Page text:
Ephesians 4: 1-2
As a prisoner for the Lord, then, I urge you to live a life worthy of the calling you have received. Be completely humble and gentle; be patient, bearing with one another in love.
1 Thessalonians 5: 14
And we urge you, brothers and sisters, warn those who are idle and disruptive, encourage the disheartened, help the weak, be patient with everyone.
Proverbs 14: 29
Whoever is patient has great understanding, but one who is quick-tempered displays folly.
So far this week we've looked at humility and gentleness. Next Paul encourages us to be patient in how we relate to one another. The word literally means 'long-tempered' and is the practical outworking of humility and gentleness.
In a culture that undervalues commitment and treats relationships as disposable, we are to be a people who 'go past the quitting point.' We don't give up on each other easily, we 'bear with one another' when we are disappointed or frustrated. We choose to see beyond the imperfections and faults that every person has, we seek out the best, we focus on the good, we don't allow one bad experience of someone to negate everything positive we have known of them up until that point. We refuse to be offended easily. We confront if necessary and forgive quickly.
The truth is that we all want people to bear with us, in spite of our own faults and failings. We expect people to be patient with us as we work through our own 'stuff'. However, often we make excuses for our bad behaviour while we accuse and judge others for doing the same thing. In fact, I've found that the things that frustrate us most in others are frequently a reflection of our own biggest struggles. We dislike how someone always seems to be seeking attention because deep down, we want the attention on us. We get annoyed when someone doesn't show appreciation to us, but often we forget to say 'thank-you' to someone else.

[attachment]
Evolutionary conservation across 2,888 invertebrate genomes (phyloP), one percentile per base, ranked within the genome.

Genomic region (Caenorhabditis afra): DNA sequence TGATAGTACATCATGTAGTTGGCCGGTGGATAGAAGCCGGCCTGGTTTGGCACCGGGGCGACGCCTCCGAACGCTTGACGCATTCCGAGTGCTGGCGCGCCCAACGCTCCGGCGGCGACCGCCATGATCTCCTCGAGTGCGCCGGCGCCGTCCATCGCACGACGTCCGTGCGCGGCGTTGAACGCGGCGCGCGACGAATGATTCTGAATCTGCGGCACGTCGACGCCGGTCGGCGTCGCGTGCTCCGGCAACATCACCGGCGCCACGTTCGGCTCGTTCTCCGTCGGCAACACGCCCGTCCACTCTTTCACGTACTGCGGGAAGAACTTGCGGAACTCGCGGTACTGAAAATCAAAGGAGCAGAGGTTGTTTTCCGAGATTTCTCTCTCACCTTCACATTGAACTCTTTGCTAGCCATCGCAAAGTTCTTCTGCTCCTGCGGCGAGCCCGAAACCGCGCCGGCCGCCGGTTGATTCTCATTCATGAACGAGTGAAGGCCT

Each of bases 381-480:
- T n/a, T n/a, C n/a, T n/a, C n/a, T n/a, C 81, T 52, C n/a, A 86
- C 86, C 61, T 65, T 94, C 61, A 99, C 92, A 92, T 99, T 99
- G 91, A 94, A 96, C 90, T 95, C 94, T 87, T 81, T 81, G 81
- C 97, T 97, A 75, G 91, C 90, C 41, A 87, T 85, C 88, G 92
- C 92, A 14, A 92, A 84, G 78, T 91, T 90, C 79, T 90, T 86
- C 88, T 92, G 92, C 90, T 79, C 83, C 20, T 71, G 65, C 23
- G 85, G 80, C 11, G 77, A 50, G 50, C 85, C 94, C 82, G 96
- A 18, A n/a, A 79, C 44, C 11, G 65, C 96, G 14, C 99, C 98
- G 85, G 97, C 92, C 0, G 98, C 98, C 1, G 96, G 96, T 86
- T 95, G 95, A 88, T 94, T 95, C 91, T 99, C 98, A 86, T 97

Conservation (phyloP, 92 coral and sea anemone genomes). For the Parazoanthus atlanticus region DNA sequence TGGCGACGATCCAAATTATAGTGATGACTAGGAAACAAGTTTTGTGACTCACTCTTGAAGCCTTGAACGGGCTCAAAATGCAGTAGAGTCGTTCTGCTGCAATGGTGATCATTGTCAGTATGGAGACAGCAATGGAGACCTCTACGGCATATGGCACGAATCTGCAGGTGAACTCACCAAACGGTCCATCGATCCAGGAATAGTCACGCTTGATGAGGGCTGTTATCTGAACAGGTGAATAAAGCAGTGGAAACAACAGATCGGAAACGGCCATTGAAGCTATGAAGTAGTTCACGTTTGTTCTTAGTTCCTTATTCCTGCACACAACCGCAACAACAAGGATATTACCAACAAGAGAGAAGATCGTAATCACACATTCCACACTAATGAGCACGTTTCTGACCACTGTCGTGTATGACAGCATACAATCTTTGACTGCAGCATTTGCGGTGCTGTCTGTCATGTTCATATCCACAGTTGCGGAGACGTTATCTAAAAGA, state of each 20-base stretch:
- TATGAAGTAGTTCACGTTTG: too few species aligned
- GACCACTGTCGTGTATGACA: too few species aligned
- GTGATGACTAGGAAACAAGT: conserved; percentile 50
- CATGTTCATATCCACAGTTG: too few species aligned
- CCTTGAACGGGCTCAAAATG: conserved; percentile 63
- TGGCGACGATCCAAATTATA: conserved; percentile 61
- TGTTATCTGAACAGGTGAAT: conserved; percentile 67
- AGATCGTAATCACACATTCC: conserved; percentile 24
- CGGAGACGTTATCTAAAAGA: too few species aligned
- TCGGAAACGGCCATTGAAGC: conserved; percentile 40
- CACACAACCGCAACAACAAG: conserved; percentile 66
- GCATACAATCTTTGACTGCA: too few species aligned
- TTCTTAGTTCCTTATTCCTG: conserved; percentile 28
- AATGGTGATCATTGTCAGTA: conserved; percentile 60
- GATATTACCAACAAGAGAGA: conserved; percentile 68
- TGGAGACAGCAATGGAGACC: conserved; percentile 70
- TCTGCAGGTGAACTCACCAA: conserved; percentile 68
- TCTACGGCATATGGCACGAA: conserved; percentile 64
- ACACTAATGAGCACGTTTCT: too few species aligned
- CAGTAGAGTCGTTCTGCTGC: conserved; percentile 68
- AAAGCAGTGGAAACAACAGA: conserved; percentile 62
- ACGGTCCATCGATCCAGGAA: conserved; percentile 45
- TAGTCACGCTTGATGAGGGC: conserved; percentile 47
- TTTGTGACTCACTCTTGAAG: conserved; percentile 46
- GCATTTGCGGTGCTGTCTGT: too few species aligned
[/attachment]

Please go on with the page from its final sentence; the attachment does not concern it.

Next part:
At the heart of such a lifestyle, says Paul, is love - 'agape', unconditional love, that expects nothing in return. Such love covers a multitude of sins, failings and mistakes. (1 Peter 4:8) In other words, it throws a blanket over them, not to excuse them, but to keep them from becoming more known than necessary. This is the same love that Paul describes in another letter like this: "It does not dishonour others, it is not self-seeking, it is not easily angered, it keeps no record of wrongs. Love does not delight in evil but rejoices with the truth. It always protects, always trusts, always hopes, always perseveres." (1 Cor 13: 5-7)
Why not make a decision in your own relationships that, instead of exposing other's weakness, you will call out their greatness? Instead of drawing attention to the clay pot, point others to the treasure hidden within. Prophesy people's potential over them, gossip about their goodness, speak about their successes, bring life with your words, lift others up with your love.
Relationships aren't always easy, but they are worth the effort because they are central to our future. They will become a barrier or a launchpad into our destiny. Paul Scanlon says it like this: "Our resources are in our relationships. If you build a relationally rich life you will never be short of resources. Because your resources are in people and everything you will ever need will come to you through people."
We look forward to seeing you this Sunday at 9.30 am, 11.30 am and 7.00 pm.